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When a guy like Robert Reich says the health-care legislation lacks adequate cost controls, that's a pretty good sign it lacks adequate cost controls. This isn't Mitch McConnell talking. Reich, labor secretary under Clinton, mainly wants a robust, government-run health insurance option to give private insurers a run for their money. His list of cost-savers:

A public option available to everyone -- not just people who lack insurance -- really would stop costs from rising so quickly. Letting Medicare negotiate lower drug prices would also save money, but probably not as much as Reich thinks. "A major squeeze on Medicare reimbursements for doctors" could have terrible consequences if the targets were primarily general practitioners, who are already getting hammered. The target needs to be specialists -- surgeons, neurologists etc. -- and not just on their fees per procedure (see below).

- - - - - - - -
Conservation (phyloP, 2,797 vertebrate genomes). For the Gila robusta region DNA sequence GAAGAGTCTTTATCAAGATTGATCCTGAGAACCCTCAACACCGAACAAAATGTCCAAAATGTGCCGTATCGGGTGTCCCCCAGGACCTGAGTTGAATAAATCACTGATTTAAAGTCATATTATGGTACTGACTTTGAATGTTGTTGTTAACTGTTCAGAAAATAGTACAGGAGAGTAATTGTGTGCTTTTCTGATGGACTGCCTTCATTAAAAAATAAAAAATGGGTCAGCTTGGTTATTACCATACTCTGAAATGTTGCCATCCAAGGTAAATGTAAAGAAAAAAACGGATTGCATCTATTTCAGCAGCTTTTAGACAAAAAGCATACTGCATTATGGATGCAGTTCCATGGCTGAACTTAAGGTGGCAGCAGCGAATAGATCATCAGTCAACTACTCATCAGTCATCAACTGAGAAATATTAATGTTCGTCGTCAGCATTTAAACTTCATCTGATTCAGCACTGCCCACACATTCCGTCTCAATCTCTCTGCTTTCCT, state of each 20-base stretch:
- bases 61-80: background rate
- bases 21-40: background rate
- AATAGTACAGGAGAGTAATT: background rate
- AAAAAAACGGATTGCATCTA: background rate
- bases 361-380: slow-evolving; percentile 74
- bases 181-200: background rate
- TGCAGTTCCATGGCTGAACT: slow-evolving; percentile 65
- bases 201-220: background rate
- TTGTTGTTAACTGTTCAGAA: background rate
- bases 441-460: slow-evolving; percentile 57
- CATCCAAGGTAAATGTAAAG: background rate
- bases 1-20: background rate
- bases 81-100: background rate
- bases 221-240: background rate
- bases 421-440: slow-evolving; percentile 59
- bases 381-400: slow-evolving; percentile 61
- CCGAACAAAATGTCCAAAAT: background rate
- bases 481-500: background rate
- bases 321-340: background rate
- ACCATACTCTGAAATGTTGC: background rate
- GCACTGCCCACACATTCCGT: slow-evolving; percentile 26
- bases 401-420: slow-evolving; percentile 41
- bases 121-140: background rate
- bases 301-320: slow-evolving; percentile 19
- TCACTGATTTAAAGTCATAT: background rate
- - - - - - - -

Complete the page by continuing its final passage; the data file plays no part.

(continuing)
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Reducing patent protections for new drugs is a terrible, terrible idea. Dollar, for dollar, pharmaceuticals are among the best medical investments going. Telling the biotech companies they'll

get competition from generics the minute their pills hit the market is a perfect way to get them to stop trying -- hurting patients and a key U.S. industry in one stroke.

Reich fails to mention two other cost-control measures missing from the legislation. 1) Malpractice lawsuit reform. This isn't a silver bullet, but it's real money and ought to be thrown in not just as good policy but as a tactical plea for possible Republican support. 2) Much more emphasis on "evidence-based" medicine and reimbursement. The BIG reason for out-of-control medical costs isn't that we're paying surgeons too much. It's that they're doing too many unnecessary surgeries. Have the Congressional Budget Office score those provisions and you'll see even bigger savings.

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